• Wed
  • Oct 22, 2014
  • Updated: 5:31am

A journey that loses direction

PUBLISHED : Monday, 18 June, 2012, 12:00am
UPDATED : Monday, 18 June, 2012, 12:00am
 

Triptych
Kwai Tsing Theatre
June 16

This triple bill showcased three modern dance troupes that are, in one way or another, connected with choreographer Willy Tsao Sing-yuen: he was the first artistic director of the Guangdong Modern Dance Company and still sits at the helm of Beijing Dance/LDTX and the City Contemporary Dance Company. Triptych was an attempt to give an overview of the different artistic style and development of the three companies in recent years.

The CCDC presented a new work by its associate choreographer Mui Cheuk-yin, The Tale of Miles, inspired by the Cantonese folk tune Ke Tu Qiu Hen.

The piece, however, had nothing to do with the inner poignancy of prostitutes in early 20th China (which the song is about) but is a contemporary take on ke tu, which literally translates as a guest's journey. Luo Fan and Chang Lan-yun gave the piece a strong start, dancing their duet with fluency and precision. But the work, which looks at the transiency of life, started to lose steam halfway with repeated references to a metaphoric train journey.

Mui is known for her versatile use of props but there are only so many ways dancers could interact with their heavy suitcases.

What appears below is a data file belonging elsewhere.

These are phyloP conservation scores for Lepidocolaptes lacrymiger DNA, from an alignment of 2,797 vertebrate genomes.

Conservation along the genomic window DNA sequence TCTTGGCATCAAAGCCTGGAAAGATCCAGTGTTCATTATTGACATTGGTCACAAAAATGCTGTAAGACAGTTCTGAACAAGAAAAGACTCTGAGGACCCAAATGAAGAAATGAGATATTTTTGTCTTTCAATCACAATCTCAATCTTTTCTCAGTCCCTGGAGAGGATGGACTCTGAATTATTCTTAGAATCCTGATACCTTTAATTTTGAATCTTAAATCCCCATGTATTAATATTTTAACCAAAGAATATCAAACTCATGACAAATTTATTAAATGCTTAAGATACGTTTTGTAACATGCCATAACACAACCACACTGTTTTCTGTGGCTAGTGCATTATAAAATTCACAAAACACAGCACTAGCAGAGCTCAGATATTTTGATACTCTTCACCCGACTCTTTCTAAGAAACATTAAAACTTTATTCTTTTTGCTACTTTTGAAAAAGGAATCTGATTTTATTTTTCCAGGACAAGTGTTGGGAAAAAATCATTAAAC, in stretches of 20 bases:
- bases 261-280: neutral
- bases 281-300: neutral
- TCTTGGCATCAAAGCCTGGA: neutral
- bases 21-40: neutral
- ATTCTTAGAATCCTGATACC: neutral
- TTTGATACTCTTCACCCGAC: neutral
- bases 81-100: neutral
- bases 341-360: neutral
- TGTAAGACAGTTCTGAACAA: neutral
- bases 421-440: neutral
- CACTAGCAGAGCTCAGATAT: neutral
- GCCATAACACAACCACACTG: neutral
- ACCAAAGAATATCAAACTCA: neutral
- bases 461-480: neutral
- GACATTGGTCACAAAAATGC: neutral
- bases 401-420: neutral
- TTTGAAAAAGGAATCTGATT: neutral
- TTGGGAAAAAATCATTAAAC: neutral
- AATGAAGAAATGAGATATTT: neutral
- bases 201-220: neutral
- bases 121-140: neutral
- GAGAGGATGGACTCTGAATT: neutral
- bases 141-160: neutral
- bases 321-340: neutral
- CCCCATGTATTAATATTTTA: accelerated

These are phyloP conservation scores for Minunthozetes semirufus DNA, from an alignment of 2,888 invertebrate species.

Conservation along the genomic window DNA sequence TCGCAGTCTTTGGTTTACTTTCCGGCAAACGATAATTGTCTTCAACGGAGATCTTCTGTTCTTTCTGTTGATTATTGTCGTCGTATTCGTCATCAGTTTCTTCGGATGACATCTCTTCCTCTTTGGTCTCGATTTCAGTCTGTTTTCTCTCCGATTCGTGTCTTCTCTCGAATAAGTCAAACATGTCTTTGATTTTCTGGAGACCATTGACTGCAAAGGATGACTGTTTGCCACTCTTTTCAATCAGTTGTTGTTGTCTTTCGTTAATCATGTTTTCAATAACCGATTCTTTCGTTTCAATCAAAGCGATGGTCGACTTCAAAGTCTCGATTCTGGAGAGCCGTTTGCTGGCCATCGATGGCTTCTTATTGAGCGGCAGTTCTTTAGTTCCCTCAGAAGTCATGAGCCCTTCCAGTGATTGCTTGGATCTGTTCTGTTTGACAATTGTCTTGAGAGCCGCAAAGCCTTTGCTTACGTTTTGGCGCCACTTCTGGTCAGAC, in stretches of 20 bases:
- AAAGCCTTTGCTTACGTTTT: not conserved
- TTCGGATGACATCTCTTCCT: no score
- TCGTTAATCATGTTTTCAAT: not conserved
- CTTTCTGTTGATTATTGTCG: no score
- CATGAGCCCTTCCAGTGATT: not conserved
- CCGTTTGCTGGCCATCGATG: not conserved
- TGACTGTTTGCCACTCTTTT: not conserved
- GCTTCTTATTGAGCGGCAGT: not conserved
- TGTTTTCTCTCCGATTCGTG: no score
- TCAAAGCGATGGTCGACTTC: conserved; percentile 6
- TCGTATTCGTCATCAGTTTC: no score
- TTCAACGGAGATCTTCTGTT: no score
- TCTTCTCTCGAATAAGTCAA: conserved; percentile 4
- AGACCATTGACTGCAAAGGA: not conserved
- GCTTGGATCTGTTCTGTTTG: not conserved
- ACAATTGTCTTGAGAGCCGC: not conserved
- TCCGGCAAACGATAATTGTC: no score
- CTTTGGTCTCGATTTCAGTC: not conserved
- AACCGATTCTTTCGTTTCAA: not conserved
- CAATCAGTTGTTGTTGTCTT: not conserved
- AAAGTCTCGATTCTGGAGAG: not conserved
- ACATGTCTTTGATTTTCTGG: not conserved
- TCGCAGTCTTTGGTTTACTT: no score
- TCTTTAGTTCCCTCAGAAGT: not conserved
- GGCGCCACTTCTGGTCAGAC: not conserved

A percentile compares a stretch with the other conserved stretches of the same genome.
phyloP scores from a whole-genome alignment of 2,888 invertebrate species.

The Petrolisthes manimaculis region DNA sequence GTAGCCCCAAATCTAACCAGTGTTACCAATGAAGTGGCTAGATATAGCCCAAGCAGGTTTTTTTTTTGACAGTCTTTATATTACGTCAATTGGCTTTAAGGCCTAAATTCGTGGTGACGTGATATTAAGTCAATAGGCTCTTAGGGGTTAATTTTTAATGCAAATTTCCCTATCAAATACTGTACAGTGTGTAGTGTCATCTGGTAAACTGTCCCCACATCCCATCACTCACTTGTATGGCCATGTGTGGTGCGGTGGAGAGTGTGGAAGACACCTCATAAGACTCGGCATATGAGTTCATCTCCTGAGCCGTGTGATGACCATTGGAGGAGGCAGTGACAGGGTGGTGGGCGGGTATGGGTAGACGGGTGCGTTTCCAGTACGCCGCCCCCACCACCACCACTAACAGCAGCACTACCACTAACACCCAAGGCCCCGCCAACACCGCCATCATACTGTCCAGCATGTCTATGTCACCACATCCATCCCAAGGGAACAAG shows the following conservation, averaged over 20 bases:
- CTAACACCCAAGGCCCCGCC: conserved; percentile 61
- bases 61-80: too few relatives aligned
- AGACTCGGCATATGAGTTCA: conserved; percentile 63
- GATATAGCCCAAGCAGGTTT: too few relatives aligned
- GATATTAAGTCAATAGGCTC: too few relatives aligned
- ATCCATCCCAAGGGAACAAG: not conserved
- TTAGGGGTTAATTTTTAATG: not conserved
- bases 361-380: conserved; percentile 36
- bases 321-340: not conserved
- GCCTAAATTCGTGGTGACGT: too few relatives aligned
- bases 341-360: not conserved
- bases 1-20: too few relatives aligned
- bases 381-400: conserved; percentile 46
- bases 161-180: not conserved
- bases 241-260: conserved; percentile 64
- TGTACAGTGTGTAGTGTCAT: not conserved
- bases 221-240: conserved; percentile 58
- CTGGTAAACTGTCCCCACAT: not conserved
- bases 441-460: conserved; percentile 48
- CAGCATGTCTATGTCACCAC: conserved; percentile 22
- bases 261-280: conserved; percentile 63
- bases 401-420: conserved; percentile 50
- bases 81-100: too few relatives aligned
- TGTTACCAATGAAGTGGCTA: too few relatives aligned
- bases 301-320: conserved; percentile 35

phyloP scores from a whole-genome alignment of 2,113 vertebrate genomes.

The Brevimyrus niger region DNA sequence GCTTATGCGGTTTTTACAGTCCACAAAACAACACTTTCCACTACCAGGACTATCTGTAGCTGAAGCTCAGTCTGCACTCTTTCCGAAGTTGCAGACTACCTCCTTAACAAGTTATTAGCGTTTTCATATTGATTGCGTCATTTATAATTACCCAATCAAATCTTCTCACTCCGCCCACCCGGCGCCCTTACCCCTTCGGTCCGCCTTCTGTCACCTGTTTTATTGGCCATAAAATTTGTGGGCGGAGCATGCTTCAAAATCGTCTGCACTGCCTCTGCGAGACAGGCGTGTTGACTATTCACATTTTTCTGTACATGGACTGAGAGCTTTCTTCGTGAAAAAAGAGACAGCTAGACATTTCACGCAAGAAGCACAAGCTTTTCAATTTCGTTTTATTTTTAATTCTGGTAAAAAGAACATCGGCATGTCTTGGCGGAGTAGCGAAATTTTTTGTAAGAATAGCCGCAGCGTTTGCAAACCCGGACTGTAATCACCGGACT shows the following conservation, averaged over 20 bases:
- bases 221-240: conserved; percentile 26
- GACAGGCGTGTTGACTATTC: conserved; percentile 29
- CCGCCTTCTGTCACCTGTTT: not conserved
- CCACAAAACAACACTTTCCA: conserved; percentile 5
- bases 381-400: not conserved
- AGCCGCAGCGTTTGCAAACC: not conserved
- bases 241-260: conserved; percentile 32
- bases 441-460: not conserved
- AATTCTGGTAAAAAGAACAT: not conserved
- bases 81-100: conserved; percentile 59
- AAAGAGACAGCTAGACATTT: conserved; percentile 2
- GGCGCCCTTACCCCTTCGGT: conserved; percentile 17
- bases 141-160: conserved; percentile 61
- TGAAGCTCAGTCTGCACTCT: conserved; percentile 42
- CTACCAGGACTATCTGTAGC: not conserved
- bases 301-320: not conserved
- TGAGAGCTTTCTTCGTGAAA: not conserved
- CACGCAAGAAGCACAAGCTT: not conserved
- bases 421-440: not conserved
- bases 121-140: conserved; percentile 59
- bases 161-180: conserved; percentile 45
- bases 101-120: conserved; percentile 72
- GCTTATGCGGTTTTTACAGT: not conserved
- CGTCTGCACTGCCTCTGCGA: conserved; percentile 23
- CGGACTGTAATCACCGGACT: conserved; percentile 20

The surrealistic set worked well with the theme, as did music by Steve Reich, edited by musician Kung Chi-sing.

LDTX's First Ritual is conceptually and choreographically one-dimensional. Jointly choreographed by Li Hanzhong and Ma Bo, the tribal-influenced piece set out to question traditional concepts of ritual but left even more questions unanswered: what was the purpose of the cardboard mannequins? What kind of ritual was being referenced by dancers?

The score by Tan Dun, Orchestral Theatre II:Re evoked both a sense of traditionalism and modernity yet seemed out of context in this less sophisticated performance.

The Guangdong Modern Dance Company, which opened the programme, came out best with a tightly choreographed Voice After by Liu Qi. It achieved what it set out to do: create a poetic mood through body movement. The dancers were rhythmic and responded well to the idea of creating poetry through dance.

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